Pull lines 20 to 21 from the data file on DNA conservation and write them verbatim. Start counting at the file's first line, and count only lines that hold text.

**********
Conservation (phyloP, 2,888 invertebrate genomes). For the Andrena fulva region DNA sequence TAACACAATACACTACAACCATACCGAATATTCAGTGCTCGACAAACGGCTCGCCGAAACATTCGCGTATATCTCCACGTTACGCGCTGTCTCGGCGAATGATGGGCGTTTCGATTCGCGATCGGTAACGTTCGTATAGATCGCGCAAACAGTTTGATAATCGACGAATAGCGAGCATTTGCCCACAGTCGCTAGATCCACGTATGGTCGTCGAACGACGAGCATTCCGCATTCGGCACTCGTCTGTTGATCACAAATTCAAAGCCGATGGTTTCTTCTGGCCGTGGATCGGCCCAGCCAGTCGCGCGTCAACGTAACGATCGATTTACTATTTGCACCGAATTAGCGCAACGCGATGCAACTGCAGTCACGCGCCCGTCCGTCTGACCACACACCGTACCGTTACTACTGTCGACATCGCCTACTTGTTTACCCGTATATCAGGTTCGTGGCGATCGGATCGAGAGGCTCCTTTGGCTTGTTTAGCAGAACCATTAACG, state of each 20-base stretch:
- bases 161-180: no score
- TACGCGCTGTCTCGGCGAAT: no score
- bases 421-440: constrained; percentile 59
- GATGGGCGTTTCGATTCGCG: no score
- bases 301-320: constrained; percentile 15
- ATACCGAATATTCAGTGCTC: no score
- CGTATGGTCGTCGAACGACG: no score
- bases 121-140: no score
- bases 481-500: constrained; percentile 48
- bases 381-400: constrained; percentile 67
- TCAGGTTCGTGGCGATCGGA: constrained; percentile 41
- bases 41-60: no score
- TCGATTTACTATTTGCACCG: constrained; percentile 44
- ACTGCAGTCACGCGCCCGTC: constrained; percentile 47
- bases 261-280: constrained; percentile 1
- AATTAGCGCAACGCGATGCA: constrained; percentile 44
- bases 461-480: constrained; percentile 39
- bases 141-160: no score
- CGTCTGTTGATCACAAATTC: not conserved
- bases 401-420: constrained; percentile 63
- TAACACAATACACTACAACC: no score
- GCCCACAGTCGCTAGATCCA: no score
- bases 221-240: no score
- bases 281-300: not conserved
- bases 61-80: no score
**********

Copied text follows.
- CGTCTGTTGATCACAAATTC: not conserved
- bases 401-420: constrained; percentile 63